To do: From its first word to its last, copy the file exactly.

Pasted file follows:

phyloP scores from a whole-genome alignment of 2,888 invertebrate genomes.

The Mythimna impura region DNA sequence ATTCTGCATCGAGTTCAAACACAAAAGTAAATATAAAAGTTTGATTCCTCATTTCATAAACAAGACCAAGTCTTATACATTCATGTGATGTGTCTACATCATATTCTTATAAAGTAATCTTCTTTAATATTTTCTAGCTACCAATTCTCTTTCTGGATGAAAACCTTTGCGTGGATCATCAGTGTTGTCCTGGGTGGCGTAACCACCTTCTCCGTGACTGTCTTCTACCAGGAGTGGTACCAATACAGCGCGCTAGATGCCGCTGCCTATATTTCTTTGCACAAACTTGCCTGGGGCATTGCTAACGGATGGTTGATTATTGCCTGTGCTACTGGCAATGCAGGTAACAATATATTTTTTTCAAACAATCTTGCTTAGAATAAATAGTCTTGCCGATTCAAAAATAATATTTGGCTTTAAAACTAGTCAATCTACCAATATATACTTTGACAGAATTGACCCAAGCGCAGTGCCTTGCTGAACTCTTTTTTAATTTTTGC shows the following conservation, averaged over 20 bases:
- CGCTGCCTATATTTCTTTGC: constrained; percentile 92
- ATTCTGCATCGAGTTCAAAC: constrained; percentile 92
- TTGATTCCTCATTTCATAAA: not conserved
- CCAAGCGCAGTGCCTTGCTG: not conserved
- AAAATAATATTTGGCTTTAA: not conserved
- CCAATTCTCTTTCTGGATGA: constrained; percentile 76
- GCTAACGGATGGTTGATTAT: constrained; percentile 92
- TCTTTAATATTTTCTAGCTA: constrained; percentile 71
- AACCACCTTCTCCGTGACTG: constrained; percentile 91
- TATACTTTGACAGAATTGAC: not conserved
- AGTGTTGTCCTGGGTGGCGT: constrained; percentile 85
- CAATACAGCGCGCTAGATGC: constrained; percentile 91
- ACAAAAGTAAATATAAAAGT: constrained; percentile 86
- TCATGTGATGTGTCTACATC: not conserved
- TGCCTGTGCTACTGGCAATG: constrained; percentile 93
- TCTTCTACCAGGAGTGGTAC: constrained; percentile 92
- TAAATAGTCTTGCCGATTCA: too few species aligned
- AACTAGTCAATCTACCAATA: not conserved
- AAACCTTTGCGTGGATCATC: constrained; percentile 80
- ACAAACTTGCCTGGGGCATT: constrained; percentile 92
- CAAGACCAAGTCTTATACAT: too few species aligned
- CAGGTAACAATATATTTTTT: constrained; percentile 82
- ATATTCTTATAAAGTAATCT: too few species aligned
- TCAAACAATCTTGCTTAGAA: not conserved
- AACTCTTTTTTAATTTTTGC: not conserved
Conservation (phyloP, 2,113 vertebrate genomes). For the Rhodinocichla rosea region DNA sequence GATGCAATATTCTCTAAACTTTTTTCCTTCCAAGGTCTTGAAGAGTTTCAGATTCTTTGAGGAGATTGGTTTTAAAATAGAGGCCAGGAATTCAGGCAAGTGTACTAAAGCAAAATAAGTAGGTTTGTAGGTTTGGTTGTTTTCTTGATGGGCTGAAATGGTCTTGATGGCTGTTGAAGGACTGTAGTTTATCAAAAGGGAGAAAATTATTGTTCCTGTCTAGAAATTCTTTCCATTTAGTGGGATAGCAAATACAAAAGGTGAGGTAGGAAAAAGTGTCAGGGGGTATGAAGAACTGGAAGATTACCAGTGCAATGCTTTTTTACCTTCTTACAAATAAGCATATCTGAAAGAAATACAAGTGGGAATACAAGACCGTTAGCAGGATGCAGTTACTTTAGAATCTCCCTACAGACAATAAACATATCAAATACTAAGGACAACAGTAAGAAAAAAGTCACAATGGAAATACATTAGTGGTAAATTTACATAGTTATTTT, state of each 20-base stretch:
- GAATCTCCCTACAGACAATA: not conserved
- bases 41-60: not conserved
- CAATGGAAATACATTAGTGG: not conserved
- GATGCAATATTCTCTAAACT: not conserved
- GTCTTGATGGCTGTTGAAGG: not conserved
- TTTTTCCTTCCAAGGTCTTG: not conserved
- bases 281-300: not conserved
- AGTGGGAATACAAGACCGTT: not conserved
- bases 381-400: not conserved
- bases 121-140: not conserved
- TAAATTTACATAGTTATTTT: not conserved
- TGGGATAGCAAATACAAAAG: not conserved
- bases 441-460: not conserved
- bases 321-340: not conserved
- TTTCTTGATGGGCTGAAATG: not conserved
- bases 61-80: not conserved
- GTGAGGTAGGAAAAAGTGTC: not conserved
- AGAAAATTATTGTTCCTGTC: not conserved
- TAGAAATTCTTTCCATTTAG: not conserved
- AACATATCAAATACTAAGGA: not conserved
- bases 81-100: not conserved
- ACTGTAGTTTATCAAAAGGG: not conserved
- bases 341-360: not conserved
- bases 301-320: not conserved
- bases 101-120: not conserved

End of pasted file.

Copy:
phyloP scores from a whole-genome alignment of 2,888 invertebrate genomes.

The Mythimna impura region DNA sequence ATTCTGCATCGAGTTCAAACACAAAAGTAAATATAAAAGTTTGATTCCTCATTTCATAAACAAGACCAAGTCTTATACATTCATGTGATGTGTCTACATCATATTCTTATAAAGTAATCTTCTTTAATATTTTCTAGCTACCAATTCTCTTTCTGGATGAAAACCTTTGCGTGGATCATCAGTGTTGTCCTGGGTGGCGTAACCACCTTCTCCGTGACTGTCTTCTACCAGGAGTGGTACCAATACAGCGCGCTAGATGCCGCTGCCTATATTTCTTTGCACAAACTTGCCTGGGGCATTGCTAACGGATGGTTGATTATTGCCTGTGCTACTGGCAATGCAGGTAACAATATATTTTTTTCAAACAATCTTGCTTAGAATAAATAGTCTTGCCGATTCAAAAATAATATTTGGCTTTAAAACTAGTCAATCTACCAATATATACTTTGACAGAATTGACCCAAGCGCAGTGCCTTGCTGAACTCTTTTTTAATTTTTGC shows the following conservation, averaged over 20 bases:
- CGCTGCCTATATTTCTTTGC: constrained; percentile 92
- ATTCTGCATCGAGTTCAAAC: constrained; percentile 92
- TTGATTCCTCATTTCATAAA: not conserved
- CCAAGCGCAGTGCCTTGCTG: not conserved
- AAAATAATATTTGGCTTTAA: not conserved
- CCAATTCTCTTTCTGGATGA: constrained; percentile 76
- GCTAACGGATGGTTGATTAT: constrained; percentile 92
- TCTTTAATATTTTCTAGCTA: constrained; percentile 71
- AACCACCTTCTCCGTGACTG: constrained; percentile 91
- TATACTTTGACAGAATTGAC: not conserved
- AGTGTTGTCCTGGGTGGCGT: constrained; percentile 85
- CAATACAGCGCGCTAGATGC: constrained; percentile 91
- ACAAAAGTAAATATAAAAGT: constrained; percentile 86
- TCATGTGATGTGTCTACATC: not conserved
- TGCCTGTGCTACTGGCAATG: constrained; percentile 93
- TCTTCTACCAGGAGTGGTAC: constrained; percentile 92
- TAAATAGTCTTGCCGATTCA: too few species aligned
- AACTAGTCAATCTACCAATA: not conserved
- AAACCTTTGCGTGGATCATC: constrained; percentile 80
- ACAAACTTGCCTGGGGCATT: constrained; percentile 92
- CAAGACCAAGTCTTATACAT: too few species aligned
- CAGGTAACAATATATTTTTT: constrained; percentile 82
- ATATTCTTATAAAGTAATCT: too few species aligned
- TCAAACAATCTTGCTTAGAA: not conserved
- AACTCTTTTTTAATTTTTGC: not conserved
Conservation (phyloP, 2,113 vertebrate genomes). For the Rhodinocichla rosea region DNA sequence GATGCAATATTCTCTAAACTTTTTTCCTTCCAAGGTCTTGAAGAGTTTCAGATTCTTTGAGGAGATTGGTTTTAAAATAGAGGCCAGGAATTCAGGCAAGTGTACTAAAGCAAAATAAGTAGGTTTGTAGGTTTGGTTGTTTTCTTGATGGGCTGAAATGGTCTTGATGGCTGTTGAAGGACTGTAGTTTATCAAAAGGGAGAAAATTATTGTTCCTGTCTAGAAATTCTTTCCATTTAGTGGGATAGCAAATACAAAAGGTGAGGTAGGAAAAAGTGTCAGGGGGTATGAAGAACTGGAAGATTACCAGTGCAATGCTTTTTTACCTTCTTACAAATAAGCATATCTGAAAGAAATACAAGTGGGAATACAAGACCGTTAGCAGGATGCAGTTACTTTAGAATCTCCCTACAGACAATAAACATATCAAATACTAAGGACAACAGTAAGAAAAAAGTCACAATGGAAATACATTAGTGGTAAATTTACATAGTTATTTT, state of each 20-base stretch:
- GAATCTCCCTACAGACAATA: not conserved
- bases 41-60: not conserved
- CAATGGAAATACATTAGTGG: not conserved
- GATGCAATATTCTCTAAACT: not conserved
- GTCTTGATGGCTGTTGAAGG: not conserved
- TTTTTCCTTCCAAGGTCTTG: not conserved
- bases 281-300: not conserved
- AGTGGGAATACAAGACCGTT: not conserved
- bases 381-400: not conserved
- bases 121-140: not conserved
- TAAATTTACATAGTTATTTT: not conserved
- TGGGATAGCAAATACAAAAG: not conserved
- bases 441-460: not conserved
- bases 321-340: not conserved
- TTTCTTGATGGGCTGAAATG: not conserved
- bases 61-80: not conserved
- GTGAGGTAGGAAAAAGTGTC: not conserved
- AGAAAATTATTGTTCCTGTC: not conserved
- TAGAAATTCTTTCCATTTAG: not conserved
- AACATATCAAATACTAAGGA: not conserved
- bases 81-100: not conserved
- ACTGTAGTTTATCAAAAGGG: not conserved
- bases 341-360: not conserved
- bases 301-320: not conserved
- bases 101-120: not conserved